Revolutionary War Rifle Stolen 50 Years Ago Recovered at Barn Sale

The long rifle, made by master gunsmith Johann Christian Oerter, will go on view at the Museum of the American Revolution in Philadelphia

Oerter Rifle
An unknown thief stole the historic rifle in a brazen 1971 heist. Courtesy of the F.B.I.

In 1971, a mysterious individual slipped into the museum at Valley Forge and nabbed a rare Revolutionary-era long rifle on display. Now, almost 50 years after the gun’s disappearance, the F.B.I. has located the stolen artifact and returned it to its rightful owner, the Pennsylvania Society of Sons of the Revolution (PSSR).

The five-foot-long flintlock rifle is no ordinary firearm. Johann Christian Oerter, a master gunsmith who produced high-quality weapons for American rebels out of his Pennsylvania workshop, crafted the firearm in 1775. Per a statement from Philadelphia’s Museum of the American Revolution, arms scholars cite Oerter’s work among the “finest and most important” of the colonial period.

As Jeremy Roebuck reports for the Philadelphia Inquirer, antiques dealer Kelly Kinzle happened upon the stolen rifle at a barn sale in Berks County, northwest of Philadelphia, last year.

“I actually thought it was a reproduction,” says Kinzle. “My first inclination was that it had to be fake, because the real gun isn’t going to show up in a barn in today’s world. Things like that are already in collections.”

After purchasing the gun and realizing its potential historical significance, the dealer contacted his attorney, who linked the weapon to the Valley Forge theft. Upon discovering the rifle’s true provenance some 13 months ago, Kinzle handed it over to the F.B.I.

According to Roebuck, F.B.I. investigators and local law enforcement have spent the months following the gun’s return attempting to track down the original thief. Kinzle, for his part, says he doesn’t think the previous owner—who he classifies as a hoarder rather than a collector—had anything to with the robbery.

Authorities presented the rifle, which will soon go on view in the Philadelphia museum’s “Cost of Revolution” exhibition, during a ceremony held last week.

As Karen Zraick reports for the New York Times, the still-unidentified culprit stole the rifle while it was on loan from the PSSR to the Valley Forge Historical Society, a direct predecessor of the American Revolution museum. The society had placed the artifact on view in the visitor center at Valley Forge State Park, which marks the site where George Washington’s army spent the brutal winter of 1777 and 1778.

Shortly after opening on the morning of October 2, 1971, the thief used a crowbar or comparable tool to pry open what was believed to be a burglar-proof case. Several hours later, a Boy Scout touring the museum alerted staff that the gun was missing.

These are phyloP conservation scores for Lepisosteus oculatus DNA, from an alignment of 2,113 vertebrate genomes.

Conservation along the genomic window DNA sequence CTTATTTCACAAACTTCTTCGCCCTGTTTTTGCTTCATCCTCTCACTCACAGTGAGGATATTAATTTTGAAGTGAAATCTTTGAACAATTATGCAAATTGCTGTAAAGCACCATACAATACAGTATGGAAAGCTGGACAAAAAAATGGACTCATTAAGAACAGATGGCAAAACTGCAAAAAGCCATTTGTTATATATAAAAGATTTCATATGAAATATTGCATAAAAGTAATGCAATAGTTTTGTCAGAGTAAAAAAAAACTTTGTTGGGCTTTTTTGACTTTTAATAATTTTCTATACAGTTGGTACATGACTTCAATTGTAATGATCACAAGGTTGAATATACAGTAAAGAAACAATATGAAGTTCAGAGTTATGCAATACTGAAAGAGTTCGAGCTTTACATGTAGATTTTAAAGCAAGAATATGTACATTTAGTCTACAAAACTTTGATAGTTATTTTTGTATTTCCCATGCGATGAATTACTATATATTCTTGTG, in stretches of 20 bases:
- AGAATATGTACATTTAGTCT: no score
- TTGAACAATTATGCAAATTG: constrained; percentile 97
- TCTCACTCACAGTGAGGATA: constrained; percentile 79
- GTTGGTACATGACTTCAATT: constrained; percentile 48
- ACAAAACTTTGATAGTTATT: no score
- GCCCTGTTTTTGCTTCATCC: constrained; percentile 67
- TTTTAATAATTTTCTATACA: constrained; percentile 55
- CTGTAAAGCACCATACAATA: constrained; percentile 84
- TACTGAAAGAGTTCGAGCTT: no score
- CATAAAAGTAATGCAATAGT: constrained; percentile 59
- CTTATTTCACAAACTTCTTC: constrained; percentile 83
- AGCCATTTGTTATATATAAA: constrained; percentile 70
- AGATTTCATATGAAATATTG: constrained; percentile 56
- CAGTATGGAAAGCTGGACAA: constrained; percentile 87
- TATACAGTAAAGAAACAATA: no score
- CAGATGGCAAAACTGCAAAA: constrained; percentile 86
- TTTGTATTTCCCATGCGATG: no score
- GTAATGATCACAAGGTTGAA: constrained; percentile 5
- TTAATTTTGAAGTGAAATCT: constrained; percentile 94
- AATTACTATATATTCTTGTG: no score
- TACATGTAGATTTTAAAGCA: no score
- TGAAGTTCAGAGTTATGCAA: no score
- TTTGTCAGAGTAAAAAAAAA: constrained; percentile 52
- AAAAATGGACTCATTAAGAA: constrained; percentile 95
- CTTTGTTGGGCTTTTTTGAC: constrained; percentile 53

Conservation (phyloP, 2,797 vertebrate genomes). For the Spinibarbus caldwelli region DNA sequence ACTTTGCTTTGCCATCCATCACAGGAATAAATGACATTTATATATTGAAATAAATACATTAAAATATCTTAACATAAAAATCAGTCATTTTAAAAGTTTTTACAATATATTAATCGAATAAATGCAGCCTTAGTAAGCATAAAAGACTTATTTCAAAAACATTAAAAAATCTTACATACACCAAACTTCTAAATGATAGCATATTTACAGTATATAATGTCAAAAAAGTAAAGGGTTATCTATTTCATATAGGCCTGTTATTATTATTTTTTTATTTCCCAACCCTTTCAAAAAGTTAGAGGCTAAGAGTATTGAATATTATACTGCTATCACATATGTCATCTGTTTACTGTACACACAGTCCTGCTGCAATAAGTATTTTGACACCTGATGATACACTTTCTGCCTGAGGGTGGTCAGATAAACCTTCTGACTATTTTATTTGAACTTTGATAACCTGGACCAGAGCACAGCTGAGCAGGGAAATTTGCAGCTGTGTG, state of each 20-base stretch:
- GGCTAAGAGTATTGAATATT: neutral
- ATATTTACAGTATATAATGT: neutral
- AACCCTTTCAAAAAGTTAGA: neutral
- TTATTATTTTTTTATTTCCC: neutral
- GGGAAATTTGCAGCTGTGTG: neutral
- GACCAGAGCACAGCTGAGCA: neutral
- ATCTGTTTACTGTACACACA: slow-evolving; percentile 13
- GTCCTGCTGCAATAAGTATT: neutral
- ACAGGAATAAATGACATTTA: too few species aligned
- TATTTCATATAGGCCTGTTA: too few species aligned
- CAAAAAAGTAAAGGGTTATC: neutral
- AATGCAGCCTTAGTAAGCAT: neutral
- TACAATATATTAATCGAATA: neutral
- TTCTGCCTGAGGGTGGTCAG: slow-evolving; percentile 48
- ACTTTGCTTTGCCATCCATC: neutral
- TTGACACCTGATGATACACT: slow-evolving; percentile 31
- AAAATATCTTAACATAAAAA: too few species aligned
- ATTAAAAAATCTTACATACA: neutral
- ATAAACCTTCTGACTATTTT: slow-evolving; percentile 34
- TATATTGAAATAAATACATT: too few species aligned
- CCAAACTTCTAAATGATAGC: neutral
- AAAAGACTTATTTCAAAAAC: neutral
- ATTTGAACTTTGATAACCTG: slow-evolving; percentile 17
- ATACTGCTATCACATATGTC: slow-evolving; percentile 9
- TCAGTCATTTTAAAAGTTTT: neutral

Authorities waited several weeks to alert the public of the gun’s theft. Their rationale for delaying the announcement, according to the Inquirer, was fear that the thief would panic and destroy the rifle upon learning it was insured for more than $15,000—around $95,000 today.

At the time, investigators’ efforts failed to yield any promising leads. Local police and the F.B.I. reopened the case, which they suspected could be connected with a rash of thefts in the Valley Forge area during the 1960s and ‘70s, in 2009, but they made little progress prior to Kinzle’s chance discovery.

“It is deeply gratifying to be able to return this rare artifact to public view after nearly fifty years,” R. Scott Stephenson, the Philadelphia museum’s president and CEO, says in a press release. “The Christian Oerter rifle exhibits exemplary early American artistry and is a reminder that courage and sacrifice were necessary to secure American Independence.”

Pennsylvania long rifles like the one recently recovered afforded the Continental Army a “considerable military advantage” during the Revolutionary War, Ryan Thomas notes for the Pennsylvania Center for the Book. Used primarily for hunting, the guns had a technological advantage over British weapons—a twist inside the barrel that gave them extra accuracy and range. Thanks to long rifles, colonial sharpshooters were able to practice guerilla warfare, hiding in the trees and shooting targets from afar.

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